By the way, doctor: Is it safe to take high doses of vitamin D?
Q. On the basis of a blood test, my doctor wants me to take high doses of vitamin D for three months. I hear there are wide variations among laboratories performing these tests. Should I trust my first results, or take the test again? What are the risks of taking high doses of vitamin D?
A. Vitamin D is essential to bone metabolism; below-normal blood levels can increase your risk for osteoporosis, falls, and possibly fractures. There are three main forms of vitamin D. The active form found in our bodies is 1,25-dihydroxyvitamin D; the body makes it from two precursors, vitamin D2 and vitamin D3. Foods and supplements are the main sources of vitamin D2. Vitamin D3 is produced in the skin through exposure to ultraviolet light (as in sunlight); it's also found in foods and supplements. Both vitamin D2 and vitamin D3 are converted into active vitamin D in the liver and the kidneys.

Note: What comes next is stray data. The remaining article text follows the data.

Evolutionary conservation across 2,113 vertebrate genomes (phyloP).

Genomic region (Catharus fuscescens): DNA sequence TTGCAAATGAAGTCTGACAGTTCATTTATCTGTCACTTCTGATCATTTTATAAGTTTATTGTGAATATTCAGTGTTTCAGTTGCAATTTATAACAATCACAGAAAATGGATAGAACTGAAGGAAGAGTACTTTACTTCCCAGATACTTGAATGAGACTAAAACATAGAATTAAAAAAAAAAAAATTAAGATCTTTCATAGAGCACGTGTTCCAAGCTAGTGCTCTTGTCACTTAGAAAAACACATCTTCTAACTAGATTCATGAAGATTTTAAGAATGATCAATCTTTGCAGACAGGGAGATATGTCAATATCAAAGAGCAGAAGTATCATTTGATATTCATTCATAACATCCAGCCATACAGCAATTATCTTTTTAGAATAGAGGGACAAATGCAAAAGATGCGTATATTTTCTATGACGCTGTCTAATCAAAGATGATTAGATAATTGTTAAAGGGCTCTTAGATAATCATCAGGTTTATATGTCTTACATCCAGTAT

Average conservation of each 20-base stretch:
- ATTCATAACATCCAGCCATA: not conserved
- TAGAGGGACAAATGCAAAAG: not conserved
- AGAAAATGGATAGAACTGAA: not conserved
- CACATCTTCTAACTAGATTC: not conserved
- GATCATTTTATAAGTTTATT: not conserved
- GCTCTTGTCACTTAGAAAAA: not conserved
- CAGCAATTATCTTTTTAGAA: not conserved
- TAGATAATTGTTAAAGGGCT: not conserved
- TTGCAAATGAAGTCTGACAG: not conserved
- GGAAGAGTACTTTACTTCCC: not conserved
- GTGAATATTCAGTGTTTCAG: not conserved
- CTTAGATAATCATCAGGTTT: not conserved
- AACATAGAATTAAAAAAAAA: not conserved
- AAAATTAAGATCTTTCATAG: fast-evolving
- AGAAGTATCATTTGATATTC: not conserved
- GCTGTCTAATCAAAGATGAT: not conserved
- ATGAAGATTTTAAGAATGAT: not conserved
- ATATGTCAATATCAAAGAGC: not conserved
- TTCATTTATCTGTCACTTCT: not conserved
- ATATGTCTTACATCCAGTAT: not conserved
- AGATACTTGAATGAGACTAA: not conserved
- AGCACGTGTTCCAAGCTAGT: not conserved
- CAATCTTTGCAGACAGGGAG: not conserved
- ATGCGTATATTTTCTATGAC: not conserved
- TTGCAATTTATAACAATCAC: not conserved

Vitamin D levels decline when sun exposure is reduced, especially during the winter in northern latitudes. In addition, we absorb vitamin D less efficiently with age. So older people and those with limited sun exposure (including those who are housebound) are especially at risk for low blood levels of vitamin D. Other risk factors are malabsorption syndromes (like Crohn's disease), dark skin (which blocks vitamin D production through sunlight), and excess fat, which can hinder the release of vitamin D into the blood. Too little vitamin D in the blood triggers the release of parathyroid hormone (PTH), stimulating bone resorption (breakdown). When blood levels of vitamin D rise above 30 nanograms per milliliter (ng/mL), PTH returns to normal and bone resorption slows. Most experts believe that a vitamin D level below 30 ng/mL can cause excessive bone resorption.